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How to Customize Markdown

Graham Trott
Software Engineering relic with a keen interest in making programming more accessible to ordinary people.
・5 min read

Introduction

Markdown is a lightweight markup language with a plain text formatting syntax. Authors of articles at Dev.to and documentation at GitHub will be familiar with the way it allows styling such as different sized section headers, bold and italic text, hyperlinks and pictures to be specified using simple additions to their text.

Markdown is used to render text. Not just plain text; it knows about headings, hyperlinks, lists, images and more, all of which are specified by special markup sequences in the incoming text. The markup processor transforms this text into HTML, ready for inclusion in the page that's delivered to users.

If you want to include marked-up text in your own pages you'll need a markup processor and a very good example is Showdown.

Although standard markup has a useful range of features there are times when you might want a little more. To take care of those times, Showdown supports custom extensions you can write yourself. This article will explain how to do it.

How does Showdown work?

A markup processor does its job when you want to display marked-up text. How the text got marked up and where it came from is not its concern. It simply takes the source markup and returns you the processed version as HTML, which you can then place into your page, most often by setting the content of a <div>.

Showdown is a JavaScript module that you can download from the GitHub repository linked to above, or you can include it in your document head as

<script src="https://cdn.rawgit.com/showdownjs/showdown/1.9.0/dist/showdown.min.js"></script>

Using it is very simple. Here's the example they provide on GitHub (slightly adapted):

const converter = new showdown.Converter();
const html = converter.makeHtml('# Hello, markdown!');

which when run gives the output

<h1 id="hellomarkdown">Hello, markdown!</h1>

Showdown Extensions

A Showdown extension is code you write yourself and plug into Showdown. After loading the module and before running the code above, create an extension by calling

showdown.extension(`MyExtension`, {
  type: `lang`,
  filter: function (text) {
    return myShowdownExtensionProcessor(text);
  });
}

where myShowdownExtensionProcessor is your code that does whatever it is you need. To initialize the converter we now have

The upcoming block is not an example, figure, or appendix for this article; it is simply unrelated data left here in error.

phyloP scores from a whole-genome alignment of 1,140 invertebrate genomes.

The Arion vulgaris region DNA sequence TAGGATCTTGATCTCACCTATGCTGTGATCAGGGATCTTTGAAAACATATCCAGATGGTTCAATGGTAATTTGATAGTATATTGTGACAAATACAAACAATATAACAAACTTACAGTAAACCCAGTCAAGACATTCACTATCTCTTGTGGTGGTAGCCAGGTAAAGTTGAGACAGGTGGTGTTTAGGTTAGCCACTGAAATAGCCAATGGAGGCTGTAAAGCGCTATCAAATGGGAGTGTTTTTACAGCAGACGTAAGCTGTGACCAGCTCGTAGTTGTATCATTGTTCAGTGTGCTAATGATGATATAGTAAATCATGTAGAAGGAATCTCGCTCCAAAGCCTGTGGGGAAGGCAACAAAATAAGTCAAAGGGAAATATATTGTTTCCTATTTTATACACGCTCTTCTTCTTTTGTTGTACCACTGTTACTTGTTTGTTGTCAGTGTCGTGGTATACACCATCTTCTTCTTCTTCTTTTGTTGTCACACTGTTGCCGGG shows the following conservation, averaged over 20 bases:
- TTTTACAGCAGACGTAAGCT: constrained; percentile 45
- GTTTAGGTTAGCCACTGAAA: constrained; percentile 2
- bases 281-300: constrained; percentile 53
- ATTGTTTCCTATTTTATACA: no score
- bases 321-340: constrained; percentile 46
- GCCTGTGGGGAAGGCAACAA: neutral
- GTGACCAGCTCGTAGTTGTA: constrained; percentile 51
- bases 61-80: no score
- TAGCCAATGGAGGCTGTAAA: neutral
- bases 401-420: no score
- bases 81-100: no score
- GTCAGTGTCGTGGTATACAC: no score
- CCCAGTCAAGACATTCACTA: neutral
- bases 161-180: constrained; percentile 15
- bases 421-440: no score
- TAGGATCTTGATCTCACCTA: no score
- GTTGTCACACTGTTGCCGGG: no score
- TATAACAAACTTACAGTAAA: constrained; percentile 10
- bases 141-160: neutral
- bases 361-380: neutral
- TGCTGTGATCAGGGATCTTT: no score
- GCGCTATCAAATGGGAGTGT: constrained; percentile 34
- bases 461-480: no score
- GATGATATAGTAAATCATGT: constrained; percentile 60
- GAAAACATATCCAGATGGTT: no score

const converter = new showdown.Converter({ extensions: [`MyExtension`] });
const html = converter.makeHtml('# hello, markdown!');

which creates a new Converter with your extension plugged into it. In this example it processes the same text as before.

Creating an extension

There are any number of things you might want to do to extend Showdown, so here's just one example. I have some special features that I want to identify by creating blocks of text bracketed by ~ symbols, inside which I put all the information that tells my extension the transformation I want it to perform.

One such special feature is where text contains code fragments, that I want displayed in a given color and with monospaced font. This can be done by embedding HTML into the markup source but it's clumsy, long-winded and error-prone. I would like to do it like this, where I want to highlight the word switch:

The ~m:switch~ command needs special handling.

Here, m: is a code signalling that the word 'switch' should be displayed in color and with the monospace font.

The second feature is more complicated. My page is a single-page design where I can't use conventional hyperlinks because they simply tell the browser to load a new page. When my special hyperlink is clicked I want to stay on the same page and instead of using the URL in the href attribute I want a data-id attribute to carry the information about what should happen when the link is clicked. I may also want the link id to be different to the text shown. Putting all this together my chosen markdown syntax is: